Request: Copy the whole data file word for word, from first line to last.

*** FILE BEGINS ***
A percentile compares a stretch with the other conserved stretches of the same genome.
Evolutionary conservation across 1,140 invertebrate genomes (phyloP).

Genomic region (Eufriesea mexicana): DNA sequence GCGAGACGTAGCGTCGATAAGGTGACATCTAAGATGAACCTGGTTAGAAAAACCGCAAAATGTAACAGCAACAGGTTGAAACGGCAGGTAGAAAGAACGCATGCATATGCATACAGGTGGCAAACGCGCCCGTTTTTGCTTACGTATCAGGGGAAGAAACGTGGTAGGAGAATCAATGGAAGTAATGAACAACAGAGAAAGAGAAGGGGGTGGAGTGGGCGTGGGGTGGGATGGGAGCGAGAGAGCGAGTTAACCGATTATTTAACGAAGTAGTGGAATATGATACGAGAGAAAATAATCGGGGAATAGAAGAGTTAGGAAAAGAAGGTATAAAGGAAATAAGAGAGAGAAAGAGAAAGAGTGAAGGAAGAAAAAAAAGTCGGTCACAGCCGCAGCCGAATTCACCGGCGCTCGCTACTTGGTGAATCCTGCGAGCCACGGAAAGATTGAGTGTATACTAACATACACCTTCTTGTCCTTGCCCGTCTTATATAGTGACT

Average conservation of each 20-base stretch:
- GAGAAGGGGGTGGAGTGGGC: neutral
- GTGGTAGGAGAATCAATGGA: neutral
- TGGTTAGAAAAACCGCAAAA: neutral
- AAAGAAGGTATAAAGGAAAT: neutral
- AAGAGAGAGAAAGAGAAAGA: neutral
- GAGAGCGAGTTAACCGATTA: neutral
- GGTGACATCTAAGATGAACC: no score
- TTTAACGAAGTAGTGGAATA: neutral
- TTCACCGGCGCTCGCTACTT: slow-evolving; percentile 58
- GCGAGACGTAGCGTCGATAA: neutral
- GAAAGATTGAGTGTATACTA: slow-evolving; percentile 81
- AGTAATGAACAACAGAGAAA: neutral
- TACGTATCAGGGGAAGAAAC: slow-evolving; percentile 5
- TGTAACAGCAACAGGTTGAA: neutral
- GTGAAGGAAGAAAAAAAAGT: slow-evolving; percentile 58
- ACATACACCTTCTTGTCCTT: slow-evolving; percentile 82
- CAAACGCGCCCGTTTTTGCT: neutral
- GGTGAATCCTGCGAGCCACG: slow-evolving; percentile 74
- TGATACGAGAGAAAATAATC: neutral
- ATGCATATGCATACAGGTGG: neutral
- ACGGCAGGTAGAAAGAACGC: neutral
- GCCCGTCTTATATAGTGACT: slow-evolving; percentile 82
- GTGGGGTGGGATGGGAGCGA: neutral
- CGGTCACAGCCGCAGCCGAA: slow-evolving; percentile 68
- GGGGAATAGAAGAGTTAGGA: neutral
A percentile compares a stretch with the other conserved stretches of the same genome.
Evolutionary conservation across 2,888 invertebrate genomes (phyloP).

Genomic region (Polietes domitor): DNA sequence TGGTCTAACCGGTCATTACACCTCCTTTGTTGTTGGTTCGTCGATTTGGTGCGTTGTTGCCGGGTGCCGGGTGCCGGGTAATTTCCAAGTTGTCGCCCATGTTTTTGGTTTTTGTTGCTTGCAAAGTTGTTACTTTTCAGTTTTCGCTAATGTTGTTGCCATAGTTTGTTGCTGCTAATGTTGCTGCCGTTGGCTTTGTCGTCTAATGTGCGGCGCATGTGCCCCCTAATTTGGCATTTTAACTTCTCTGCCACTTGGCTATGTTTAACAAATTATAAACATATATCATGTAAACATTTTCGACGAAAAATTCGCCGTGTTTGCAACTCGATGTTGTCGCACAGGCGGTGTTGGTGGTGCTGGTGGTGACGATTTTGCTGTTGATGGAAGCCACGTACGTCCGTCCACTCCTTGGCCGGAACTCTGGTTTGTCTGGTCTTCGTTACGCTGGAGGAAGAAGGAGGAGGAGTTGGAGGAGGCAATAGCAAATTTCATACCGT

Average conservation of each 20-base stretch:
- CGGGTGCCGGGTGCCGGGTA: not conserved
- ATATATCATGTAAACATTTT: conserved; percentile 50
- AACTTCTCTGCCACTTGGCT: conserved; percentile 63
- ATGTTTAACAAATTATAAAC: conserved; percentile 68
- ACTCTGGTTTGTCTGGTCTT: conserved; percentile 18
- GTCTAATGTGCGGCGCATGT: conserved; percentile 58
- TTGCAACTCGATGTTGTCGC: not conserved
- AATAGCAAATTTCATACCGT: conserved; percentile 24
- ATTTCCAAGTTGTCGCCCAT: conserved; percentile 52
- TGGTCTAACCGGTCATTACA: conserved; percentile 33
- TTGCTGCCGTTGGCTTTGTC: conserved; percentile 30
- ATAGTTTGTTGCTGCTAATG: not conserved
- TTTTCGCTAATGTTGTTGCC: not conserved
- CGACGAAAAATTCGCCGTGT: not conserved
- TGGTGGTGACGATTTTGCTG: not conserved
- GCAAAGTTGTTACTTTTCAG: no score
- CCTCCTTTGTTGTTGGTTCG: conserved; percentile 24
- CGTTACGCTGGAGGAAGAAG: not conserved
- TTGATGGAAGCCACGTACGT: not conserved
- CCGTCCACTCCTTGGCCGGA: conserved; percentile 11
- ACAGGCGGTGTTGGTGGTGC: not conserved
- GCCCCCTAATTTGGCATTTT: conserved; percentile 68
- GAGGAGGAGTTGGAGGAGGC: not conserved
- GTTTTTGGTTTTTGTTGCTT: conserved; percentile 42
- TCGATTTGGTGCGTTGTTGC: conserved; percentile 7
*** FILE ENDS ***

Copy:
A percentile compares a stretch with the other conserved stretches of the same genome.
Evolutionary conservation across 1,140 invertebrate genomes (phyloP).

Genomic region (Eufriesea mexicana): DNA sequence GCGAGACGTAGCGTCGATAAGGTGACATCTAAGATGAACCTGGTTAGAAAAACCGCAAAATGTAACAGCAACAGGTTGAAACGGCAGGTAGAAAGAACGCATGCATATGCATACAGGTGGCAAACGCGCCCGTTTTTGCTTACGTATCAGGGGAAGAAACGTGGTAGGAGAATCAATGGAAGTAATGAACAACAGAGAAAGAGAAGGGGGTGGAGTGGGCGTGGGGTGGGATGGGAGCGAGAGAGCGAGTTAACCGATTATTTAACGAAGTAGTGGAATATGATACGAGAGAAAATAATCGGGGAATAGAAGAGTTAGGAAAAGAAGGTATAAAGGAAATAAGAGAGAGAAAGAGAAAGAGTGAAGGAAGAAAAAAAAGTCGGTCACAGCCGCAGCCGAATTCACCGGCGCTCGCTACTTGGTGAATCCTGCGAGCCACGGAAAGATTGAGTGTATACTAACATACACCTTCTTGTCCTTGCCCGTCTTATATAGTGACT

Average conservation of each 20-base stretch:
- GAGAAGGGGGTGGAGTGGGC: neutral
- GTGGTAGGAGAATCAATGGA: neutral
- TGGTTAGAAAAACCGCAAAA: neutral
- AAAGAAGGTATAAAGGAAAT: neutral
- AAGAGAGAGAAAGAGAAAGA: neutral
- GAGAGCGAGTTAACCGATTA: neutral
- GGTGACATCTAAGATGAACC: no score
- TTTAACGAAGTAGTGGAATA: neutral
- TTCACCGGCGCTCGCTACTT: slow-evolving; percentile 58
- GCGAGACGTAGCGTCGATAA: neutral
- GAAAGATTGAGTGTATACTA: slow-evolving; percentile 81
- AGTAATGAACAACAGAGAAA: neutral
- TACGTATCAGGGGAAGAAAC: slow-evolving; percentile 5
- TGTAACAGCAACAGGTTGAA: neutral
- GTGAAGGAAGAAAAAAAAGT: slow-evolving; percentile 58
- ACATACACCTTCTTGTCCTT: slow-evolving; percentile 82
- CAAACGCGCCCGTTTTTGCT: neutral
- GGTGAATCCTGCGAGCCACG: slow-evolving; percentile 74
- TGATACGAGAGAAAATAATC: neutral
- ATGCATATGCATACAGGTGG: neutral
- ACGGCAGGTAGAAAGAACGC: neutral
- GCCCGTCTTATATAGTGACT: slow-evolving; percentile 82
- GTGGGGTGGGATGGGAGCGA: neutral
- CGGTCACAGCCGCAGCCGAA: slow-evolving; percentile 68
- GGGGAATAGAAGAGTTAGGA: neutral
A percentile compares a stretch with the other conserved stretches of the same genome.
Evolutionary conservation across 2,888 invertebrate genomes (phyloP).

Genomic region (Polietes domitor): DNA sequence TGGTCTAACCGGTCATTACACCTCCTTTGTTGTTGGTTCGTCGATTTGGTGCGTTGTTGCCGGGTGCCGGGTGCCGGGTAATTTCCAAGTTGTCGCCCATGTTTTTGGTTTTTGTTGCTTGCAAAGTTGTTACTTTTCAGTTTTCGCTAATGTTGTTGCCATAGTTTGTTGCTGCTAATGTTGCTGCCGTTGGCTTTGTCGTCTAATGTGCGGCGCATGTGCCCCCTAATTTGGCATTTTAACTTCTCTGCCACTTGGCTATGTTTAACAAATTATAAACATATATCATGTAAACATTTTCGACGAAAAATTCGCCGTGTTTGCAACTCGATGTTGTCGCACAGGCGGTGTTGGTGGTGCTGGTGGTGACGATTTTGCTGTTGATGGAAGCCACGTACGTCCGTCCACTCCTTGGCCGGAACTCTGGTTTGTCTGGTCTTCGTTACGCTGGAGGAAGAAGGAGGAGGAGTTGGAGGAGGCAATAGCAAATTTCATACCGT

Average conservation of each 20-base stretch:
- CGGGTGCCGGGTGCCGGGTA: not conserved
- ATATATCATGTAAACATTTT: conserved; percentile 50
- AACTTCTCTGCCACTTGGCT: conserved; percentile 63
- ATGTTTAACAAATTATAAAC: conserved; percentile 68
- ACTCTGGTTTGTCTGGTCTT: conserved; percentile 18
- GTCTAATGTGCGGCGCATGT: conserved; percentile 58
- TTGCAACTCGATGTTGTCGC: not conserved
- AATAGCAAATTTCATACCGT: conserved; percentile 24
- ATTTCCAAGTTGTCGCCCAT: conserved; percentile 52
- TGGTCTAACCGGTCATTACA: conserved; percentile 33
- TTGCTGCCGTTGGCTTTGTC: conserved; percentile 30
- ATAGTTTGTTGCTGCTAATG: not conserved
- TTTTCGCTAATGTTGTTGCC: not conserved
- CGACGAAAAATTCGCCGTGT: not conserved
- TGGTGGTGACGATTTTGCTG: not conserved
- GCAAAGTTGTTACTTTTCAG: no score
- CCTCCTTTGTTGTTGGTTCG: conserved; percentile 24
- CGTTACGCTGGAGGAAGAAG: not conserved
- TTGATGGAAGCCACGTACGT: not conserved
- CCGTCCACTCCTTGGCCGGA: conserved; percentile 11
- ACAGGCGGTGTTGGTGGTGC: not conserved
- GCCCCCTAATTTGGCATTTT: conserved; percentile 68
- GAGGAGGAGTTGGAGGAGGC: not conserved
- GTTTTTGGTTTTTGTTGCTT: conserved; percentile 42
- TCGATTTGGTGCGTTGTTGC: conserved; percentile 7